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Matt Wagers


I am a linguist at the University of California, Santa Cruz. The focus of my research and instruction is language processing, especially the coordination of syntactic information in memory. I teach courses at UCSC on psycholinguistics, experimental methods & design, language and memory, language and the mind, and syntax.

I completed my Ph.D. in Linguistics at UMD (2008), supervised by Colin Phillips. I did an A.B. in Molecular Biology at Princeton University (2003).


Summer (Session II, Jul 27 - Aug 28): I am teaching LING50, Introduction to Linguistics, virtually. Office hours (PDT): Mondays, 3pm; Fridays, 11am. Via Zoom.

Fall: On Sabbatical

... past teaching

What's Happening

⁂ Congrats to 2020 Ph.D. graduates Drs. Steven Foley (Princeton), Margaret Kroll (Amazon), & Jed Sam Pizarro-Guevara (UMass)! ⁂
New NSF Award "Animacy and resumption at the border of cognition and grammar" (BCS 2019804)
Project comparing the syntax and processing of resumptive pronouns in Zapotec & Hebrew. Press release.
Collaboration with UCSC linguists Maziar Toosarvandani (PI) and Ivy Sichel (Co-PI)
August 2020 - January 2024
New Paper (Sep 2020): On the universality of intrusive resumption: evidence from Chamorro and Palauan
Joint with Sandra Chung. Forthcoming in Natural Language and Linguistic Theory.
New Poster (Aug 2020): Which sentences do speakers favor? ROC analysis of d-linking in filler-gap integration.
Joint with Brian Dillon, presented at CEMS2020 (Aug 17-19, 2020).




... Past events ↯↯↯

Lab members





  • Adam Milton Morgan. Bridging the gap between acceptability and production of English resumptive pronouns. M.A. Thesis, June, 2013.

Research Areas

A major question our lab focuses on is how complex compositional objects, like sentences, are bound in working memory. We try to make progress on this question by studying how linguistic features, and feature systems, can act as "traffic signals" to access recent memories via prediction and retrieval. Some representative publications:

  • Arnett, N., & Wagers, M. (). Subject encodings and retrieval interference. Journal of Memory and Language, 93, 22-54. 10.1016/j.jml.2016.07.005 Post-print (OSF)
  • Dillon, B., Andrews, C., Rotello, C. M., & Wagers, M. (). A new argument for co-active parses during language comprehension. Journal of Experimental Psychology: Learning, Memory, and Cognition, 45, 1271-1286. Preprint here: https://osf.io/qdmfh/. Repository for materials, data and analysis code.

My collaborators and I have focused on developing sentence processing research in smaller or lesser-studied languages. For the past several years, I've been investigating language processing in Chamorro, an Austronesian language of the Mariana Islands, together with Sandra Chung (UCSC) and Manuel F. Borja (Inetnun Åmut yan Kutturan Natibu, CNMI). Our research was supported by the NSF (2013-2016).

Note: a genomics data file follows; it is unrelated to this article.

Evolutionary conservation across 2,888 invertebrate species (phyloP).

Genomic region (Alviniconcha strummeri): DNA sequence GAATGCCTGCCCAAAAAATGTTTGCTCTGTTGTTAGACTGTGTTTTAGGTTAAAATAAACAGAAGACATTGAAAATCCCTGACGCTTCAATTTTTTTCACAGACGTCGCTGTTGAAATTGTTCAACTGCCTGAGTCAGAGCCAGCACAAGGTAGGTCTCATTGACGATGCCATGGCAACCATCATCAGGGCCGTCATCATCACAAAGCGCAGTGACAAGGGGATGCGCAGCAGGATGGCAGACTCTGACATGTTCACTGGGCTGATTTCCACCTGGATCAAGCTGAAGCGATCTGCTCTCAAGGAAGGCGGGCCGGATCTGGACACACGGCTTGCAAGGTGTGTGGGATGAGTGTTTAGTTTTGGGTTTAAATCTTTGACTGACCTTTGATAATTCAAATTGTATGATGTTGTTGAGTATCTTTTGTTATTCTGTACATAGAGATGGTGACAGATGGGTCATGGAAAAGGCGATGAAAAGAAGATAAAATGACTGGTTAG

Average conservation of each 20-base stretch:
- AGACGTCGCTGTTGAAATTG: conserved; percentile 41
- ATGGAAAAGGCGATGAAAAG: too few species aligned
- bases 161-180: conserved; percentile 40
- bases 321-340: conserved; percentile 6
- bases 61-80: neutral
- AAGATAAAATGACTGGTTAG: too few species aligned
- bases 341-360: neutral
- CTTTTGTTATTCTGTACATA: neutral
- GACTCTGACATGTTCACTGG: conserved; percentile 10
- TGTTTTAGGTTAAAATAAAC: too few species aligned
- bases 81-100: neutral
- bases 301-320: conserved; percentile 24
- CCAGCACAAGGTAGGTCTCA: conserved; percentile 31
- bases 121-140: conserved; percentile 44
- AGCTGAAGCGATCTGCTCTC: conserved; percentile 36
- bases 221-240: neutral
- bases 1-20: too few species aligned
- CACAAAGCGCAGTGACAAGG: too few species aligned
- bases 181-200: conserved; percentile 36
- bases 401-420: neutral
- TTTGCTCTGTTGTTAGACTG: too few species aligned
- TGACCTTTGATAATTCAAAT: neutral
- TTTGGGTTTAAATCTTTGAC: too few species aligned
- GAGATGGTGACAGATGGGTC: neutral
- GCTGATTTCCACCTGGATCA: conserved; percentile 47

Other lab members have been approaching problems in language processing from the perspective of underinvestigated languages. Jed Pizarro-Guevara has been working on Tagalog language processing, focused on the predictive value of Voice in interpreting A-bar dependencies in Tagalog.

  • Pizarro-Guevara, J.S., Wagers, M. (2020). The predictive value of Tagalog voice morphology in filler-gap dependency formation. Front Psychol, 11, 517. 10.3389/fpsyg.2020.00517. Open Access.

Since 2018 Maziar Toosarvandani and I have convened z/lab, on sentence processing Zapotec. This research, expanded to include comparative studies with Hebrew ,is now supported by the NSF (2020-2024; BCS), with Co-PI Ivy Sichel.

  • Pronouns over gaps in parsing? Relative clause parsing in Santiago Laxopa Zapotec. 93rd Annual Meeting of the Linguistic Society of America, New York, NY (Jan 6-9, 2019). With Steven Foley, Jed Pizarro-Guevara, Kelsey Sasaki, Fe Silva Robles, & Maziar Toosarvandani. Slides.
  • Animate intruders. 33rd Annual Meeting of the CUNY Human Sentence Processing Conference, Amherst, MA (Mar 19-21, 2020). Slides
We're broadly interested in finding creative, useful new practices in the design and analysis of language experiments.
Dillon, B., & Wagers, M. In press. Acceptability with the tools of signal detection theory. In G. Goodall (Ed.) Cambridge Handbook of Experimental Syntax. Preprint.
Using signal-detection theoretic tools, like ROC curve analysis, to draw conclusions about gradience in acceptability judgments. Preprint provides code and tutorials.
Morgan, A., & Wagers, M. (2018). English Resumptive Pronouns are More Common where Gaps are Less Acceptable. Linguistic Inquiry, 49, 861-876. Postprint: https://osf.io/nj2mq/.
Comparing acceptability and production measures of English resumptive pronouns.
Kroll, M., & Wagers, M. Is working memory sensitive to discourse status? Experimental evidence from responsive appositives. Poster presented at XPrag 2017, Cologne, Germany, Jun 21-23, 2017. Poster: https://osf.io/95hjq/.
Manipulating acceptability with Questions-under-Discussion (QUDs).
Anand, P., Andrews, C., Farkas, D., & Wagers, M. (2011). The exclusive interpretation of plural nominals in quantificational environments. In N. Ashton, A. Chereches, & D. Lutz (Eds.) Proceedings of. the 21st Semantics and Linguistic Theory Conference. 176-196. Open Access.
Correlating measures of plural ex-/inclusitivity.
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top ⤒
  • Intro. to Linguistics (LING50)
  • Language & Cognition (LING155)
  • Language & Mind (LING80D)
  • Psycholinguistics (LING157)
  • Advanced Psycholinguistics (LING158)
  • Syntactic Structures (LING111): W20
  • Typology (LING124): <W20 syll, W20 schd>
  • Psycholinguistics (LING257)
  • Adv. Psycholinguistics (LING258)
  • Proseminar: Experimental Linguistics (LING280)
  • Research Seminar in Psycholinguistics (LING279)